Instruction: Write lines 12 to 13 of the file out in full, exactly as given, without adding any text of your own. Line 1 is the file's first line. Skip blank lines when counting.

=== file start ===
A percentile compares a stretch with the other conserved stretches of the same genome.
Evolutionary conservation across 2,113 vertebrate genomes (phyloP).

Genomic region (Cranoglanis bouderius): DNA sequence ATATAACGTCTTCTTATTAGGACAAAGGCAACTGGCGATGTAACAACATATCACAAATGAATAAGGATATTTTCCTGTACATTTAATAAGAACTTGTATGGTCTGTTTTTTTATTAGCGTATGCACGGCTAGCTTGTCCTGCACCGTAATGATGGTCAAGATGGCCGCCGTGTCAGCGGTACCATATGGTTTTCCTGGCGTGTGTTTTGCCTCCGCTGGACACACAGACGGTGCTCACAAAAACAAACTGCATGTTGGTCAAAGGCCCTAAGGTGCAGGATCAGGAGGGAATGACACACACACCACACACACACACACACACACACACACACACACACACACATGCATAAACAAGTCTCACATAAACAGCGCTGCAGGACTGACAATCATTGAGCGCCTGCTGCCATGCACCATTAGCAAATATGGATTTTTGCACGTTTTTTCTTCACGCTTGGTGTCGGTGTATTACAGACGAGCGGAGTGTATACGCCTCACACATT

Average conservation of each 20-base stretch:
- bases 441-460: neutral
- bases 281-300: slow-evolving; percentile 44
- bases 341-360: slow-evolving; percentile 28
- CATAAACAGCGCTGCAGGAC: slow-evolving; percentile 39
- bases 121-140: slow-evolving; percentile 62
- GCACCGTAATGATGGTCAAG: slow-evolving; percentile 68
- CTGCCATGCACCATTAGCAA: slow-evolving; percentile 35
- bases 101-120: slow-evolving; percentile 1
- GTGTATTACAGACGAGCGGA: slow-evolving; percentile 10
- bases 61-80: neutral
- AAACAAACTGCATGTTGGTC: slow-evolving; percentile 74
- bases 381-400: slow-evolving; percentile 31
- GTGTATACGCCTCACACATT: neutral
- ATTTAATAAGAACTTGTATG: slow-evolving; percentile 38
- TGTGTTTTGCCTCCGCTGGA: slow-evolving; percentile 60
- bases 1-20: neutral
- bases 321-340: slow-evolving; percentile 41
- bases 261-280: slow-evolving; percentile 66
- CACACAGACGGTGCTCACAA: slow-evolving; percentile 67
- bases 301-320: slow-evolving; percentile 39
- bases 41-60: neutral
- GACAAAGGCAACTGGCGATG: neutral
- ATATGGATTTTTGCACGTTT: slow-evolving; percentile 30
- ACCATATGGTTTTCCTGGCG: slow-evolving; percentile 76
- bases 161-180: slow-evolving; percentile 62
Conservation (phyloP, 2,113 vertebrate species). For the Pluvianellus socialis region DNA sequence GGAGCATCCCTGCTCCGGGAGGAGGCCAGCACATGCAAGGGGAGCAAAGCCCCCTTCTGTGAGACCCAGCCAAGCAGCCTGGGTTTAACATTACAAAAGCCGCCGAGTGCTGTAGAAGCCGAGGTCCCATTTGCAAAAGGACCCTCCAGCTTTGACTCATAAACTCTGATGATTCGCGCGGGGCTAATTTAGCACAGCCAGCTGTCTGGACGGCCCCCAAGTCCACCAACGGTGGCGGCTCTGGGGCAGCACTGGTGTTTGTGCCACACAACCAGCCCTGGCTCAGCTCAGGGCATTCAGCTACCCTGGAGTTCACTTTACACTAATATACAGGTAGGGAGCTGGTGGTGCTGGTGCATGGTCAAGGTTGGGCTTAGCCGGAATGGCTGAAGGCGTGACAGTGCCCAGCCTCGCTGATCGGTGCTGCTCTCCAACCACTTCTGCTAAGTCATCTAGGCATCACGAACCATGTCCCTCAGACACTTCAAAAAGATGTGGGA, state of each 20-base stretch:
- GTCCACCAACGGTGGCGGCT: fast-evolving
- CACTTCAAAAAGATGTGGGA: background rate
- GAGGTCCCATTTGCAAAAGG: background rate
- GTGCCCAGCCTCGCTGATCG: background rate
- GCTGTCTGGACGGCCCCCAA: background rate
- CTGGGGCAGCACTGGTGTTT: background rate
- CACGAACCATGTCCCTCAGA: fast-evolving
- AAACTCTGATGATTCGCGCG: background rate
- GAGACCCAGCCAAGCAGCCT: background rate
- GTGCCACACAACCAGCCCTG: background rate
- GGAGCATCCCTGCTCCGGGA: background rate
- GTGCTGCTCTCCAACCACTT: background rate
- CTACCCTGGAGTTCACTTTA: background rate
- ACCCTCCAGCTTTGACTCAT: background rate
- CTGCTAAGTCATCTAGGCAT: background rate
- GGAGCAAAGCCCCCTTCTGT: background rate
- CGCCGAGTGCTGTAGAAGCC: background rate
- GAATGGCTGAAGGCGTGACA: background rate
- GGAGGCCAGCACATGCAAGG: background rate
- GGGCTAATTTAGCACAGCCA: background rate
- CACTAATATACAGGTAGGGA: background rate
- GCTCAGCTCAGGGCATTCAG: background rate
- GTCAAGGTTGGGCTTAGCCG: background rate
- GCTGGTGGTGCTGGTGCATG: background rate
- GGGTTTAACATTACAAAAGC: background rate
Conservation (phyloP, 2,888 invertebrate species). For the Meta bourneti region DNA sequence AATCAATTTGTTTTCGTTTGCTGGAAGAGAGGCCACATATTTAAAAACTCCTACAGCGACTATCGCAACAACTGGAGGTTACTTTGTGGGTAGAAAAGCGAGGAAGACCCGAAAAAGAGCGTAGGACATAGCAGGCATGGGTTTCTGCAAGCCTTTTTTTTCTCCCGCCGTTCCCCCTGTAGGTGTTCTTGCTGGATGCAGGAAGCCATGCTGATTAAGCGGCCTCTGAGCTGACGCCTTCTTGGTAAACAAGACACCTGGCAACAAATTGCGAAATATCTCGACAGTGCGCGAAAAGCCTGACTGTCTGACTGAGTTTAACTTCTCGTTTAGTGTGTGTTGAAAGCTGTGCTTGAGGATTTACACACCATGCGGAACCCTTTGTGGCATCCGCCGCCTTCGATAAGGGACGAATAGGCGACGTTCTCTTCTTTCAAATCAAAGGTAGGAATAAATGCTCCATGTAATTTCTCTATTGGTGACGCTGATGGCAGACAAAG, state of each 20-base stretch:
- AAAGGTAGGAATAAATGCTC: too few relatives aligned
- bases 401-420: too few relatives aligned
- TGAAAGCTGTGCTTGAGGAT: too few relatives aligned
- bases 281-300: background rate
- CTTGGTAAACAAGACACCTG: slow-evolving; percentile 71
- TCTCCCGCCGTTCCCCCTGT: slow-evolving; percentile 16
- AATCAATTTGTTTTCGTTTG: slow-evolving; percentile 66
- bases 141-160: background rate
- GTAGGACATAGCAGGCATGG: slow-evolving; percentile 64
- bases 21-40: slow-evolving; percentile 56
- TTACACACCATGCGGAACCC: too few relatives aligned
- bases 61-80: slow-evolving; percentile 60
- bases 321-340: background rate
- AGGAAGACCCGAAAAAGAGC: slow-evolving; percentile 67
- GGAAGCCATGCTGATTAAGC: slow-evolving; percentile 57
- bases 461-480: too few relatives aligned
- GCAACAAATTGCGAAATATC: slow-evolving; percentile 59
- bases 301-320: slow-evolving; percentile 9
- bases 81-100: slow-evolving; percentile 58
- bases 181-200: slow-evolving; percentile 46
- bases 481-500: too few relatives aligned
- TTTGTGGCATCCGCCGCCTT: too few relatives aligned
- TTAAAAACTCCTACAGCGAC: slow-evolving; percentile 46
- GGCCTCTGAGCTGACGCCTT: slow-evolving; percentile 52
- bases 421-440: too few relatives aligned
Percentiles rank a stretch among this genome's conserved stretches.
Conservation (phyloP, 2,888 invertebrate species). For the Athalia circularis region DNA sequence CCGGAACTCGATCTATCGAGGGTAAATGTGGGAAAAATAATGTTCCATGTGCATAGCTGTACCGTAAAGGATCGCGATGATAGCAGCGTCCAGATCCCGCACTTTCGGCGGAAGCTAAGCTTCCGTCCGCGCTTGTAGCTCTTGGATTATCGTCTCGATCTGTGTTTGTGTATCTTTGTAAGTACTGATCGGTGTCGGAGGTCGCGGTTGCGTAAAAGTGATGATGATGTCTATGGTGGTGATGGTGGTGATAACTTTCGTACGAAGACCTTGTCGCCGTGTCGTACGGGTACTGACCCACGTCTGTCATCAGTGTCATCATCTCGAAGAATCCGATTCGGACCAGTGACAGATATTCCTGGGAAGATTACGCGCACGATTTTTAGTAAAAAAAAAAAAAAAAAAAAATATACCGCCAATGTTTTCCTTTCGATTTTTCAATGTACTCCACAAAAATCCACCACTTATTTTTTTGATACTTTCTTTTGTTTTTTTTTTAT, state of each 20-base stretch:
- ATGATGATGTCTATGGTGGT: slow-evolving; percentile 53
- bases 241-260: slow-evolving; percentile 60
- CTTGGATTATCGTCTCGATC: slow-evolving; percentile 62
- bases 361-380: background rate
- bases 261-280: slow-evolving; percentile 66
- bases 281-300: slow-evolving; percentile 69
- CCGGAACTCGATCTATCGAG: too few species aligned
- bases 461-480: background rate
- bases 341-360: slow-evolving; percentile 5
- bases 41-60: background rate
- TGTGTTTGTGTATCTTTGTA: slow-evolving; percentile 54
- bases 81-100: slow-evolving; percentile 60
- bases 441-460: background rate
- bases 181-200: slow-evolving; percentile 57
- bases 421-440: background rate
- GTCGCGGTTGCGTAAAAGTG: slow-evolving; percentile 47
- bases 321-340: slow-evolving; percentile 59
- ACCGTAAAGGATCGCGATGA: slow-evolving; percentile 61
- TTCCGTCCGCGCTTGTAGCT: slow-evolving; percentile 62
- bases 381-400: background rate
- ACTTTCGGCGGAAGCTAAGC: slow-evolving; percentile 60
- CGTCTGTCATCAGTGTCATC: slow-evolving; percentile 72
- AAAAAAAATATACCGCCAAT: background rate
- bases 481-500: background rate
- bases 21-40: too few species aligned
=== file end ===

- bases 101-120: slow-evolving; percentile 1
- GTGTATTACAGACGAGCGGA: slow-evolving; percentile 10